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regex [2011/10/17 23:51] (current)
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 +====== Various regex facts and findings ======
 +===== Using \t, \n & co in one-line nested regsubex calls =====
 +Nesting regsubex calls can be very useful for modifying parts of a subtext within certain boundaries of the original text. For example, imagine you want to change all a's and b's between X and Y pairs in a string into uppercase, while there can be multiple X-Y pairs, multiple a's and b's (in any order) and any other letters within the string. The approach would be to use two nested regsubex calls, having the outer one extract the text for replacement, and having the inner one perform the actual replacement. Doing all this on one line raises the issue: how to use fields like \t and \n in the <sub> field of the inner regsubex? Just specifying \t or \n doesn't work on the same line, and without those it's impossible to find out what's being replaced.
 +As it turns out, the problem is that mIRC does a search-and-replace on \t, \n (as well as \1, \2, \a etc) before evaluation, and therefore can't tell which \t and \n is part of any inner regsubex call. As a result, the \t and \n for the inner regsubex are replaced with the contents of the \t and \n of the outer regsubex, which obviously results in wrong output. The solution is to use the construction **<nowiki>[[ \ $+ t ]]</nowiki>** (and similar) in the <sub> field of the inner regsubex:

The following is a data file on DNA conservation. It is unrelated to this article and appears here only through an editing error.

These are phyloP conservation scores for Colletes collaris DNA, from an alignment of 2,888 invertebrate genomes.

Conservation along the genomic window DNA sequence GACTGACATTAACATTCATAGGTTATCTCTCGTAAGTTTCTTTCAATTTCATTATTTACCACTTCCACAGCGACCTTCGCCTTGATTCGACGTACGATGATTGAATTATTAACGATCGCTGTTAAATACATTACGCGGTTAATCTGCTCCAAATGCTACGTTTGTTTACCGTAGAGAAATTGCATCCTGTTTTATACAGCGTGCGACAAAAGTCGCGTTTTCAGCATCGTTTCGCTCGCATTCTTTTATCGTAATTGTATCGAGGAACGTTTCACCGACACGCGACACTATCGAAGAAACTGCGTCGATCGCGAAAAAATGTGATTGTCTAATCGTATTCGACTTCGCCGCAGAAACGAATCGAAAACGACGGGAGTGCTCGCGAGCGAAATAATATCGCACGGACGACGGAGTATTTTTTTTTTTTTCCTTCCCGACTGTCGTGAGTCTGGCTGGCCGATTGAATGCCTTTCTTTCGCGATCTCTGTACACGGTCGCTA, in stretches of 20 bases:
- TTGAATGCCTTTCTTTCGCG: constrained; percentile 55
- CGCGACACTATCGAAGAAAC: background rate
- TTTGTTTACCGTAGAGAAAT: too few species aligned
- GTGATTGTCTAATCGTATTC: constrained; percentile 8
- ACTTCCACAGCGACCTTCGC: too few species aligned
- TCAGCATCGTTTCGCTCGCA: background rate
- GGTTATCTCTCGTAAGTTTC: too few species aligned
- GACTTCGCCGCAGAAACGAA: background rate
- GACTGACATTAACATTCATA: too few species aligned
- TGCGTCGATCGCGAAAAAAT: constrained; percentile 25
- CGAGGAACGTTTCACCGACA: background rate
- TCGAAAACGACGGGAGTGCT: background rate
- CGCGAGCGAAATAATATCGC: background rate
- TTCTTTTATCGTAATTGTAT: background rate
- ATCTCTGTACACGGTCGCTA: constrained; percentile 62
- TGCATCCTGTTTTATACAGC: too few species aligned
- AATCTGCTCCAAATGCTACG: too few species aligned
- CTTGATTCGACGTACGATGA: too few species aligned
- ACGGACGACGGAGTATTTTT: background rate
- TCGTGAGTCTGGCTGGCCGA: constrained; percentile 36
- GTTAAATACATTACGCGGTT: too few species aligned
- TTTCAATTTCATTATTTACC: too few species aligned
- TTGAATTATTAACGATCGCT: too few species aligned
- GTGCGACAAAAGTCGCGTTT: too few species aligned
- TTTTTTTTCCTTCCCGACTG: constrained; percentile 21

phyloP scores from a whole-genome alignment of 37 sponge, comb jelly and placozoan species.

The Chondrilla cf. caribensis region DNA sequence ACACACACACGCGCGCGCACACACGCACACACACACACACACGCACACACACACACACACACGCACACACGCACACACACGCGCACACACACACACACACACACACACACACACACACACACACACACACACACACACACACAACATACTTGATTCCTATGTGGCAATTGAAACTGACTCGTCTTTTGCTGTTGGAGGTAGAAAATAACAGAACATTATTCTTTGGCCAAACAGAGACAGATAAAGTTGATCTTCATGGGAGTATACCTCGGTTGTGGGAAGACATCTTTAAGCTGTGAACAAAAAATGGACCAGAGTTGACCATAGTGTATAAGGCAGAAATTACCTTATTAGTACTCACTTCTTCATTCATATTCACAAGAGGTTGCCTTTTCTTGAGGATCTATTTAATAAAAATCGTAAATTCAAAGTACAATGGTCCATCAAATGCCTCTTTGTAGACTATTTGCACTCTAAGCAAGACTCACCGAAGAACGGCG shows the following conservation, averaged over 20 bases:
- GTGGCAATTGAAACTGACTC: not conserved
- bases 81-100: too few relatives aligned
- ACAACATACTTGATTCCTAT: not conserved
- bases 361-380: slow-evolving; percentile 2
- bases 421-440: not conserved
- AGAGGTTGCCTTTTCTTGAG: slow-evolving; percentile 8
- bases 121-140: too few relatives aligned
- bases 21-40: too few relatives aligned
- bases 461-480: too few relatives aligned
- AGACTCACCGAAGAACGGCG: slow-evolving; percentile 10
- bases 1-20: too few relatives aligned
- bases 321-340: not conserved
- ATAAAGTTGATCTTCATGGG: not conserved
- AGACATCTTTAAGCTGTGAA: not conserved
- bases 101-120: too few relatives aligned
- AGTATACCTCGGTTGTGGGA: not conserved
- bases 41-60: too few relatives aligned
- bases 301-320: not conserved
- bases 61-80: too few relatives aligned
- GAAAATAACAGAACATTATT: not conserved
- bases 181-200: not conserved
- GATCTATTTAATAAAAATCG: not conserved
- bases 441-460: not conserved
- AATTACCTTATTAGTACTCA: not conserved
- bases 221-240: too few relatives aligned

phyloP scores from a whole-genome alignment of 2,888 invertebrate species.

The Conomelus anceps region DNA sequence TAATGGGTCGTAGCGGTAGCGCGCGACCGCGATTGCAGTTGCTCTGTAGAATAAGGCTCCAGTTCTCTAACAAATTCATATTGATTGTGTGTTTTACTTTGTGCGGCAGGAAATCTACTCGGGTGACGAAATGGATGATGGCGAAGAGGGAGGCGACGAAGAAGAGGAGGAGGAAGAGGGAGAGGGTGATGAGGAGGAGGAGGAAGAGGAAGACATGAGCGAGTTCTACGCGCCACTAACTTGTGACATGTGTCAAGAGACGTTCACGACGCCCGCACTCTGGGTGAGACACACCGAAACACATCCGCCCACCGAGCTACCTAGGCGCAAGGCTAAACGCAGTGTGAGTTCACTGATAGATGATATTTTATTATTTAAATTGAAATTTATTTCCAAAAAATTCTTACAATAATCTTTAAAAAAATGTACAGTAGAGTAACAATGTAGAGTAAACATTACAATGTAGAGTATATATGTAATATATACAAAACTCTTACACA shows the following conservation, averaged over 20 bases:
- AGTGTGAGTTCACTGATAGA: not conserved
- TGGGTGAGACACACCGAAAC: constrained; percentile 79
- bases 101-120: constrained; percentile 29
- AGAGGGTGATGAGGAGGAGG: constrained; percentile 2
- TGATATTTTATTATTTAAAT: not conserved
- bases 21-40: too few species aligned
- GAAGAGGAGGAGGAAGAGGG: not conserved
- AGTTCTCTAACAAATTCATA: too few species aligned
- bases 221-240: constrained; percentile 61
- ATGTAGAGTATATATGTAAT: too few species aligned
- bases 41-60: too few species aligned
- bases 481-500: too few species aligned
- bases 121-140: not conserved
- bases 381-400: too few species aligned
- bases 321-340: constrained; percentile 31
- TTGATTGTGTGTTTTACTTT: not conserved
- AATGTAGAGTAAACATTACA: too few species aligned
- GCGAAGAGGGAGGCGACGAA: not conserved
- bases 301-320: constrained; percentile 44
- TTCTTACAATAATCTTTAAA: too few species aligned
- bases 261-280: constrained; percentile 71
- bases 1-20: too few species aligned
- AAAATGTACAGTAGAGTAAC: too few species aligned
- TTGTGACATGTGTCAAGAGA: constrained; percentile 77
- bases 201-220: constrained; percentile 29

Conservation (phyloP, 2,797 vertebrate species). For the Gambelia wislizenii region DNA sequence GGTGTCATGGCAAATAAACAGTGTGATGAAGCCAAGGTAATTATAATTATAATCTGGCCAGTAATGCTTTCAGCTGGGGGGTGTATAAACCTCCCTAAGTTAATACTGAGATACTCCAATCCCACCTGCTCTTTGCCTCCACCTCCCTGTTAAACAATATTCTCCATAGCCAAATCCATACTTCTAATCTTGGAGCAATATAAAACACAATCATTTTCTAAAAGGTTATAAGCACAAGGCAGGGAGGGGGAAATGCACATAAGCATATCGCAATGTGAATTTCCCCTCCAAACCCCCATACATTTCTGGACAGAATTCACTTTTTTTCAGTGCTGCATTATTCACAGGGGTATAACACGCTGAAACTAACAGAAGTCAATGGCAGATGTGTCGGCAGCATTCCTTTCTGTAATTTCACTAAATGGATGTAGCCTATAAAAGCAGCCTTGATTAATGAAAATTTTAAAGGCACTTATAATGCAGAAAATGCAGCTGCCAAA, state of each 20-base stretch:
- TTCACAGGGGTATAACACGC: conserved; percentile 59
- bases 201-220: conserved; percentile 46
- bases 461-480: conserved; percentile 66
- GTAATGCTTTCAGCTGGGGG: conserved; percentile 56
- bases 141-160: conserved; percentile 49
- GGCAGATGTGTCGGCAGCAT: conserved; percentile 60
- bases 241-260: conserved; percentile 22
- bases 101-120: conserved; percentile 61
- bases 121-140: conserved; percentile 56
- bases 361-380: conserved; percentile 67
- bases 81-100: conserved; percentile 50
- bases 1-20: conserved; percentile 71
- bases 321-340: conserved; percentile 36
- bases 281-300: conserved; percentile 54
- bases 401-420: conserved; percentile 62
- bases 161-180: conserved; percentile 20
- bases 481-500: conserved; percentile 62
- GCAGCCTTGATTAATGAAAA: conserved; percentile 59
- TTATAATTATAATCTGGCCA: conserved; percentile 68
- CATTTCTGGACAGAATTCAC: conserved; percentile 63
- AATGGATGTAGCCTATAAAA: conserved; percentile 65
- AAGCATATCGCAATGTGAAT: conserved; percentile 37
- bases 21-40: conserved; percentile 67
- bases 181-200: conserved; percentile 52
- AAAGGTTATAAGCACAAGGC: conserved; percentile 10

+  $regsubex(acaaXbaacababacaYacbbbbcccbaabbXbcccbaaacbbbcYabcac,/(X[^Y]*Y)/g,$regsubex(x,\t,/([ab])/g,$upper( [[ \ $+ t ]] )))
 +This, and only this results in the correct output:
 +  acaaXBAAcABABAcAYacbbbbcccbaabbXBcccBAAAcBBBcYabcac
 +Putting the whole inner regsubex call into a custom identifier and calling $that_identifier(\t) from the outer regsubex's <sub> field works just as well. Remember to give the regsubex calls unique names (I used 'x' for the inner one and an empty name for the outer one here) or things will go horribly wrong :)
 +Tested on mIRC 6.21.
 +--- //[[saturn@xise.nl|Saturn]] 2007/04/18 17:20//
 +=== Discussion ===
 +== Example breakdown ==
 +If you're wondering why only the above construction works, it may help to re-read jaytea's [[eval|evaluation brackets article]], specifically the part about brackets inside identifiers. As mentioned there, %%[[ and ]]%% are processed at the same stage as single %%[ ]%%, ie before any actual identifier/variable evaluation. To understand what comes next, let's first have a brief look at how mIRC evaluates an identifier:
 +  - Processes %%[ ]%% (pre-evaluating any variables/identifiers inside them) and %%[[ ]]%% (turning them into %%[ ]%%)
 +  - Separates the identifier's parameters and evaluates each parameter (in left-to-right order).
 +  - Computes the result of the application of the identifier to those (evaluated) parameters.
 +In $regsubex(), the situation is slightly different; without knowing what's really going on behind the scenes, the process to us looks like this:
 +  - mIRC processes square brackets
 +  - Evaluates the first two parameters
 +  - Performs the regex match
 +  - Evaluates the third parameter (one or more times, if /g was used).
 +  - Performs the substitutions and returns the result.